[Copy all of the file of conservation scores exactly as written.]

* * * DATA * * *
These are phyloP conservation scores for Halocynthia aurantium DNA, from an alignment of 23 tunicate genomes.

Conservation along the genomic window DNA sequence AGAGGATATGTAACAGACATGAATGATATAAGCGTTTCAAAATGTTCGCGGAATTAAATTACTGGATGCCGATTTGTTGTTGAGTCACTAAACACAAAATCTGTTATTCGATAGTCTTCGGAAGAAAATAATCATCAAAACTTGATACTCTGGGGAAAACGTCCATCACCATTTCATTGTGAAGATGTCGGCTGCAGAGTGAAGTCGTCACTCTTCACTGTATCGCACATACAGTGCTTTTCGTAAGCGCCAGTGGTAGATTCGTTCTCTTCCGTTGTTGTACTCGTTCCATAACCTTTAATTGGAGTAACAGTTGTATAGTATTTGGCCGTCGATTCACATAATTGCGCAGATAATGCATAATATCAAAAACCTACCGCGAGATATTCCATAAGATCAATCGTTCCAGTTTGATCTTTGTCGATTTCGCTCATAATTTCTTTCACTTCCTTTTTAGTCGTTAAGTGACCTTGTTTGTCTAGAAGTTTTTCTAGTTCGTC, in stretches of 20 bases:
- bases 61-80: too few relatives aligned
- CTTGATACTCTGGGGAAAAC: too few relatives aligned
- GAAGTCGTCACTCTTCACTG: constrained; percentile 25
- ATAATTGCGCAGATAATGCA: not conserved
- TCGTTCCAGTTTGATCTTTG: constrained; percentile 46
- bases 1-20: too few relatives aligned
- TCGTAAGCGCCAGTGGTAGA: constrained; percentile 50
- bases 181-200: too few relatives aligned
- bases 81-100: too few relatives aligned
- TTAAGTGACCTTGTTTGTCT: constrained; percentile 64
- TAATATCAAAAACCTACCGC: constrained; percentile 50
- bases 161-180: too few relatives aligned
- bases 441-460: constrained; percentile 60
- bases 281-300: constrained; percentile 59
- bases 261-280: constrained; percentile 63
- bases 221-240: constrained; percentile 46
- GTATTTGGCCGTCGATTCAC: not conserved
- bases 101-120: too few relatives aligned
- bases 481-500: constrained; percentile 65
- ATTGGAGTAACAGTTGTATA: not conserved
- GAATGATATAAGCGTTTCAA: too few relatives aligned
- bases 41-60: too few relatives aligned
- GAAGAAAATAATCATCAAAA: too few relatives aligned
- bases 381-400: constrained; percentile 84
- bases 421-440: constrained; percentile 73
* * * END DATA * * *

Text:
These are phyloP conservation scores for Halocynthia aurantium DNA, from an alignment of 23 tunicate genomes.

Conservation along the genomic window DNA sequence AGAGGATATGTAACAGACATGAATGATATAAGCGTTTCAAAATGTTCGCGGAATTAAATTACTGGATGCCGATTTGTTGTTGAGTCACTAAACACAAAATCTGTTATTCGATAGTCTTCGGAAGAAAATAATCATCAAAACTTGATACTCTGGGGAAAACGTCCATCACCATTTCATTGTGAAGATGTCGGCTGCAGAGTGAAGTCGTCACTCTTCACTGTATCGCACATACAGTGCTTTTCGTAAGCGCCAGTGGTAGATTCGTTCTCTTCCGTTGTTGTACTCGTTCCATAACCTTTAATTGGAGTAACAGTTGTATAGTATTTGGCCGTCGATTCACATAATTGCGCAGATAATGCATAATATCAAAAACCTACCGCGAGATATTCCATAAGATCAATCGTTCCAGTTTGATCTTTGTCGATTTCGCTCATAATTTCTTTCACTTCCTTTTTAGTCGTTAAGTGACCTTGTTTGTCTAGAAGTTTTTCTAGTTCGTC, in stretches of 20 bases:
- bases 61-80: too few relatives aligned
- CTTGATACTCTGGGGAAAAC: too few relatives aligned
- GAAGTCGTCACTCTTCACTG: constrained; percentile 25
- ATAATTGCGCAGATAATGCA: not conserved
- TCGTTCCAGTTTGATCTTTG: constrained; percentile 46
- bases 1-20: too few relatives aligned
- TCGTAAGCGCCAGTGGTAGA: constrained; percentile 50
- bases 181-200: too few relatives aligned
- bases 81-100: too few relatives aligned
- TTAAGTGACCTTGTTTGTCT: constrained; percentile 64
- TAATATCAAAAACCTACCGC: constrained; percentile 50
- bases 161-180: too few relatives aligned
- bases 441-460: constrained; percentile 60
- bases 281-300: constrained; percentile 59
- bases 261-280: constrained; percentile 63
- bases 221-240: constrained; percentile 46
- GTATTTGGCCGTCGATTCAC: not conserved
- bases 101-120: too few relatives aligned
- bases 481-500: constrained; percentile 65
- ATTGGAGTAACAGTTGTATA: not conserved
- GAATGATATAAGCGTTTCAA: too few relatives aligned
- bases 41-60: too few relatives aligned
- GAAGAAAATAATCATCAAAA: too few relatives aligned
- bases 381-400: constrained; percentile 84
- bases 421-440: constrained; percentile 73